Expat Dribble

Andrea Avery Jackley: An expat with lots of dribble to write about.


Birthers, bathing suits and Baptist kool-aid. Summer is poppin’ off; and just in time for the Dog Days of August, the House Energy and Commerce Committee goes and passes a watered-down version of Obama’s Health Care Reform bill, to which I say: Pooh.

According to Huffington Post’s Jeff Muskus, “With the aid of Obama administration officials, (Energy and Commerce Chairman Henry) Waxman …struck a deal Wednesday that delayed the full House vote past August, weakened the bill’s public health care option and cut $100 billion over 10 years, much of it in subsidies for uninsured members of the middle class who would be ineligible for the public plan. …The deal also slightly reduced the cost of premiums for the uninsured, from 12 percent of a household’s annual income to 11 percent.” 

While I risk being repetitive, as an American citizen living abroad and currently enjoying the uncomplicated benefits of a society with nationalized, and might I add high-quality, health care access; I’m beyond annoyed with the Democratic Party – whom I worked with so diligently to help not only during the last campaign, but several times in my life – bending over for a few zealot, pro-corporate dollar Republicans just to maintain the higher-ground image of “bipartisanship.”

A wonderful point, made by Senator Sherrod Brown, D-Ohio, on MSNBC’s “Countdown with Keith Olbermann” (this week with Howard Dean): “The country overwhelmingly, as you know, wants a strong public option;” and that a vote against this would be a vote against the American people, and FOR big-money insurance companies. Nothing more, nothing less. 

So, in my own small, most likely insignificant way, I would like to strengthen the call for Democrats to grow a pair and finally, truly stand up for the vast majority of the American public. We elected the latest Administration for CHANGE; and change we demand. 

I briefly mentioned my recent run-in with the current heath care system in America in my last post, which may have more to do with my former Fortune 100 employer than the insurance company; but nonetheless resulted in more than $1,000 in bills of my own personal responsibility for nothing more than a fractured ankle and few immunizations. As I’m sure most of my friends, family and acquaintances would agree, $1,000 American constitutes a lifestyle-altering amount. Listen up, insurance companies: Like Doritos, it’s na-cho cheese!

On a lighter note, I forgot to write about my unfortunate-for-them encounter with a couple of Norwegian gentlemen during my last trip to Geojedo.  After a couple of beers at the bar with friends, I was talking a little break outside the bar when two men approached. As is my style, I greeted them with a smile and asked where they were from – seeing as Geoje attracts people from around the world with its giant Samsung shipyard. After discovering they were Scandinavians, I almost insisted they join us at our table, where I proceeded to regale them with tales of my Minnesotan/Scandinavian family. They responded by politely listening, adding that American-Scandinavians were more infinitely traditional than they were in many ways. In the end, while I potentially could have learned a thing or two from these good-natured fellows, the discussion was forcibly focused on my semi-intoxicated ramblings. Thank you for your indulgence.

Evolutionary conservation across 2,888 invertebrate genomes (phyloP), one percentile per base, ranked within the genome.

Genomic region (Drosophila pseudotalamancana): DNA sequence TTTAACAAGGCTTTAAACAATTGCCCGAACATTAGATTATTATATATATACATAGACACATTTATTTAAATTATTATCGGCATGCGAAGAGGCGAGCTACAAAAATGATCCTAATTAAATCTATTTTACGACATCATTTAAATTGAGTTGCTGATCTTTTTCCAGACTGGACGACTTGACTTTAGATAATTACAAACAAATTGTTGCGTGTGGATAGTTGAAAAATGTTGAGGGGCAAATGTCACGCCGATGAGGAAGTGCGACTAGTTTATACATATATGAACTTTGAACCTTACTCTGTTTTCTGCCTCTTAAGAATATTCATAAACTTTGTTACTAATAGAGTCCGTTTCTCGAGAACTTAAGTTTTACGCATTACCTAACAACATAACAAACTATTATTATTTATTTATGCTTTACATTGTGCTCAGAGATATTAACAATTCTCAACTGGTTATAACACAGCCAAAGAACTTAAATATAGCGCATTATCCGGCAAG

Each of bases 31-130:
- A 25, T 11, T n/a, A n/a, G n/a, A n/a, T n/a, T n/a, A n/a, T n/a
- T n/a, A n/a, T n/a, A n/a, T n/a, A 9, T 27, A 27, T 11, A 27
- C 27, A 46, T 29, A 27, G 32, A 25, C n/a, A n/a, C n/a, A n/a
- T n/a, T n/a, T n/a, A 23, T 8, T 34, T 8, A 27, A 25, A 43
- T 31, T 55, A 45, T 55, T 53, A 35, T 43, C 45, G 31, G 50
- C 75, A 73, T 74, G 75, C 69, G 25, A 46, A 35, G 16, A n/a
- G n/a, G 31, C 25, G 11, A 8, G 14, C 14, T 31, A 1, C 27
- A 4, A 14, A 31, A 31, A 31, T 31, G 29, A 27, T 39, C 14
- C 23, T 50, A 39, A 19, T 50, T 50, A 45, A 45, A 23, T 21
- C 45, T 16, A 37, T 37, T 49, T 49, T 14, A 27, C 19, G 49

I conclude, finally, by commenting on my receipt of a Korean/English Jehovah’s Witness’ newsletter in my mailbox the other day. Awhile back I was bombarded by a couple of well-dressed, attractive women on the street who were eager to talk to me. You must understand that, living in this mostly-homogenous country, I am fully adapted to strangers approaching me for all kinds of reasons. These two young ladies insisted they had a magnificent English-language newsletter for me, and I innocently gave them my address (a byproduct of living abroad, this increase in a mostly-forgotten instinct called “trust”). I must say, the spread of this movement is impressive; but I still have no desire to surrender my mind to reclusion and blind fellowship. I much prefer hedonism.

Oh, and a quick ode to a topic I’ve sadly missed in my ramblings: Farewell, Walter Cronkite. Myself and all those in my field of interest, indeed the country, owe you a great debt. We lost a good one this year.


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